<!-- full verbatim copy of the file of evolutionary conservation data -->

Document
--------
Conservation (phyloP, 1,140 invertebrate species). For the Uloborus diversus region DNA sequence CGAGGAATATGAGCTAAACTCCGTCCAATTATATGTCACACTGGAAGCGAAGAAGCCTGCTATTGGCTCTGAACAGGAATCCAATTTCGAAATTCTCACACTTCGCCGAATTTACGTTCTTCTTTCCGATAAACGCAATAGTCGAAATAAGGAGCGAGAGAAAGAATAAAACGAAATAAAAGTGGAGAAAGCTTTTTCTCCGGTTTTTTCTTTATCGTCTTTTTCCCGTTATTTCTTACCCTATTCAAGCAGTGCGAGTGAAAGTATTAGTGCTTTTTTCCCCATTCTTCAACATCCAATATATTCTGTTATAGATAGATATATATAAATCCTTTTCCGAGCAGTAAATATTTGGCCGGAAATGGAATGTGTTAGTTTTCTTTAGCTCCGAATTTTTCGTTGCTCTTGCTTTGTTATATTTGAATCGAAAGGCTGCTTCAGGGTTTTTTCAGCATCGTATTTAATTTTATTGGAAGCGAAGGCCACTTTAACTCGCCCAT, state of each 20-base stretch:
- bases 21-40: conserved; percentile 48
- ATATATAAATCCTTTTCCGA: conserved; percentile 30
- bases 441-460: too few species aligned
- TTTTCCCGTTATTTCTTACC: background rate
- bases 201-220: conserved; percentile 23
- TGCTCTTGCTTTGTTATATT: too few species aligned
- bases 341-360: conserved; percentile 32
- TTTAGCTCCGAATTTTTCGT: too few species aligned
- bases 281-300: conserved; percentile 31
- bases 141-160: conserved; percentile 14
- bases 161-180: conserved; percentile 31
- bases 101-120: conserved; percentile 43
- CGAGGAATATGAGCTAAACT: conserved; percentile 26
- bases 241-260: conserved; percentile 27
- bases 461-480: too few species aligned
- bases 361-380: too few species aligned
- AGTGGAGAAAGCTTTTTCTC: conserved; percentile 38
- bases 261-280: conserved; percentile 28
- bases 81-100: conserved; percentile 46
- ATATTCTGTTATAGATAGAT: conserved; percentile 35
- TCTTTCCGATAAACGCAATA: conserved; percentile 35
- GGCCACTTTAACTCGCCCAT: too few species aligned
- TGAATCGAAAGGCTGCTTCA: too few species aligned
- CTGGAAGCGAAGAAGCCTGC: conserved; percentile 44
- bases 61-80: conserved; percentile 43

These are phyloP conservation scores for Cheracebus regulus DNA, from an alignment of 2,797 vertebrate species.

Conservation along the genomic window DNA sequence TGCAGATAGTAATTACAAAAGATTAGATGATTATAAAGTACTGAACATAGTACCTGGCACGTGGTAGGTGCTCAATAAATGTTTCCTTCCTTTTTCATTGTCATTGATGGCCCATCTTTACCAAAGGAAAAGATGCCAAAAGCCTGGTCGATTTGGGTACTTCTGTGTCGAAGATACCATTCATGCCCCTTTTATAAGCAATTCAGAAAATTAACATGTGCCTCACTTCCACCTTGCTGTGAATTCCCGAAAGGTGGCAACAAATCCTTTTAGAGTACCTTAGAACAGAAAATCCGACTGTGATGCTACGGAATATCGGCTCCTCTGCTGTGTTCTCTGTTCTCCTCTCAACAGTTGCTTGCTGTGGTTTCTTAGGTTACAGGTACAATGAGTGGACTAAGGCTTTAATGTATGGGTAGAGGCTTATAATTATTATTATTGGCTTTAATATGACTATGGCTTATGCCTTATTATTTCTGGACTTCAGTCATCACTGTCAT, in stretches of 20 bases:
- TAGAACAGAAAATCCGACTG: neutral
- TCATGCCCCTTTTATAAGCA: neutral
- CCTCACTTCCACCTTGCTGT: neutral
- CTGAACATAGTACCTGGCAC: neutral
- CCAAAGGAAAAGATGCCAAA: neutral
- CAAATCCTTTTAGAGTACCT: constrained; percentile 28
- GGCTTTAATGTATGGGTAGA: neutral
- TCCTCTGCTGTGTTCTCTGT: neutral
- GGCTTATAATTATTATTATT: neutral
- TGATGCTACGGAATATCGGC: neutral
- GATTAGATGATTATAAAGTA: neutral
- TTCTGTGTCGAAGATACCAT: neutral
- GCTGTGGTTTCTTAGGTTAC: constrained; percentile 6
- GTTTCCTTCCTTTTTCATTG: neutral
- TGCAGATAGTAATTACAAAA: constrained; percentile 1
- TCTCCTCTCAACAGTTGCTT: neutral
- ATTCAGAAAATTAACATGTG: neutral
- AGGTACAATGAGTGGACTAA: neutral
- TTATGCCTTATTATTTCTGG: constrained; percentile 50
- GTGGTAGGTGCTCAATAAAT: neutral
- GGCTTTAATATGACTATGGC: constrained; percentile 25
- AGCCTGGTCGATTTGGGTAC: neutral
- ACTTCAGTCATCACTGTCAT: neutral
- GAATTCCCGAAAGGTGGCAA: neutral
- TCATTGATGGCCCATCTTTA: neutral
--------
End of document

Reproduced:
Conservation (phyloP, 1,140 invertebrate species). For the Uloborus diversus region DNA sequence CGAGGAATATGAGCTAAACTCCGTCCAATTATATGTCACACTGGAAGCGAAGAAGCCTGCTATTGGCTCTGAACAGGAATCCAATTTCGAAATTCTCACACTTCGCCGAATTTACGTTCTTCTTTCCGATAAACGCAATAGTCGAAATAAGGAGCGAGAGAAAGAATAAAACGAAATAAAAGTGGAGAAAGCTTTTTCTCCGGTTTTTTCTTTATCGTCTTTTTCCCGTTATTTCTTACCCTATTCAAGCAGTGCGAGTGAAAGTATTAGTGCTTTTTTCCCCATTCTTCAACATCCAATATATTCTGTTATAGATAGATATATATAAATCCTTTTCCGAGCAGTAAATATTTGGCCGGAAATGGAATGTGTTAGTTTTCTTTAGCTCCGAATTTTTCGTTGCTCTTGCTTTGTTATATTTGAATCGAAAGGCTGCTTCAGGGTTTTTTCAGCATCGTATTTAATTTTATTGGAAGCGAAGGCCACTTTAACTCGCCCAT, state of each 20-base stretch:
- bases 21-40: conserved; percentile 48
- ATATATAAATCCTTTTCCGA: conserved; percentile 30
- bases 441-460: too few species aligned
- TTTTCCCGTTATTTCTTACC: background rate
- bases 201-220: conserved; percentile 23
- TGCTCTTGCTTTGTTATATT: too few species aligned
- bases 341-360: conserved; percentile 32
- TTTAGCTCCGAATTTTTCGT: too few species aligned
- bases 281-300: conserved; percentile 31
- bases 141-160: conserved; percentile 14
- bases 161-180: conserved; percentile 31
- bases 101-120: conserved; percentile 43
- CGAGGAATATGAGCTAAACT: conserved; percentile 26
- bases 241-260: conserved; percentile 27
- bases 461-480: too few species aligned
- bases 361-380: too few species aligned
- AGTGGAGAAAGCTTTTTCTC: conserved; percentile 38
- bases 261-280: conserved; percentile 28
- bases 81-100: conserved; percentile 46
- ATATTCTGTTATAGATAGAT: conserved; percentile 35
- TCTTTCCGATAAACGCAATA: conserved; percentile 35
- GGCCACTTTAACTCGCCCAT: too few species aligned
- TGAATCGAAAGGCTGCTTCA: too few species aligned
- CTGGAAGCGAAGAAGCCTGC: conserved; percentile 44
- bases 61-80: conserved; percentile 43

These are phyloP conservation scores for Cheracebus regulus DNA, from an alignment of 2,797 vertebrate species.

Conservation along the genomic window DNA sequence TGCAGATAGTAATTACAAAAGATTAGATGATTATAAAGTACTGAACATAGTACCTGGCACGTGGTAGGTGCTCAATAAATGTTTCCTTCCTTTTTCATTGTCATTGATGGCCCATCTTTACCAAAGGAAAAGATGCCAAAAGCCTGGTCGATTTGGGTACTTCTGTGTCGAAGATACCATTCATGCCCCTTTTATAAGCAATTCAGAAAATTAACATGTGCCTCACTTCCACCTTGCTGTGAATTCCCGAAAGGTGGCAACAAATCCTTTTAGAGTACCTTAGAACAGAAAATCCGACTGTGATGCTACGGAATATCGGCTCCTCTGCTGTGTTCTCTGTTCTCCTCTCAACAGTTGCTTGCTGTGGTTTCTTAGGTTACAGGTACAATGAGTGGACTAAGGCTTTAATGTATGGGTAGAGGCTTATAATTATTATTATTGGCTTTAATATGACTATGGCTTATGCCTTATTATTTCTGGACTTCAGTCATCACTGTCAT, in stretches of 20 bases:
- TAGAACAGAAAATCCGACTG: neutral
- TCATGCCCCTTTTATAAGCA: neutral
- CCTCACTTCCACCTTGCTGT: neutral
- CTGAACATAGTACCTGGCAC: neutral
- CCAAAGGAAAAGATGCCAAA: neutral
- CAAATCCTTTTAGAGTACCT: constrained; percentile 28
- GGCTTTAATGTATGGGTAGA: neutral
- TCCTCTGCTGTGTTCTCTGT: neutral
- GGCTTATAATTATTATTATT: neutral
- TGATGCTACGGAATATCGGC: neutral
- GATTAGATGATTATAAAGTA: neutral
- TTCTGTGTCGAAGATACCAT: neutral
- GCTGTGGTTTCTTAGGTTAC: constrained; percentile 6
- GTTTCCTTCCTTTTTCATTG: neutral
- TGCAGATAGTAATTACAAAA: constrained; percentile 1
- TCTCCTCTCAACAGTTGCTT: neutral
- ATTCAGAAAATTAACATGTG: neutral
- AGGTACAATGAGTGGACTAA: neutral
- TTATGCCTTATTATTTCTGG: constrained; percentile 50
- GTGGTAGGTGCTCAATAAAT: neutral
- GGCTTTAATATGACTATGGC: constrained; percentile 25
- AGCCTGGTCGATTTGGGTAC: neutral
- ACTTCAGTCATCACTGTCAT: neutral
- GAATTCCCGAAAGGTGGCAA: neutral
- TCATTGATGGCCCATCTTTA: neutral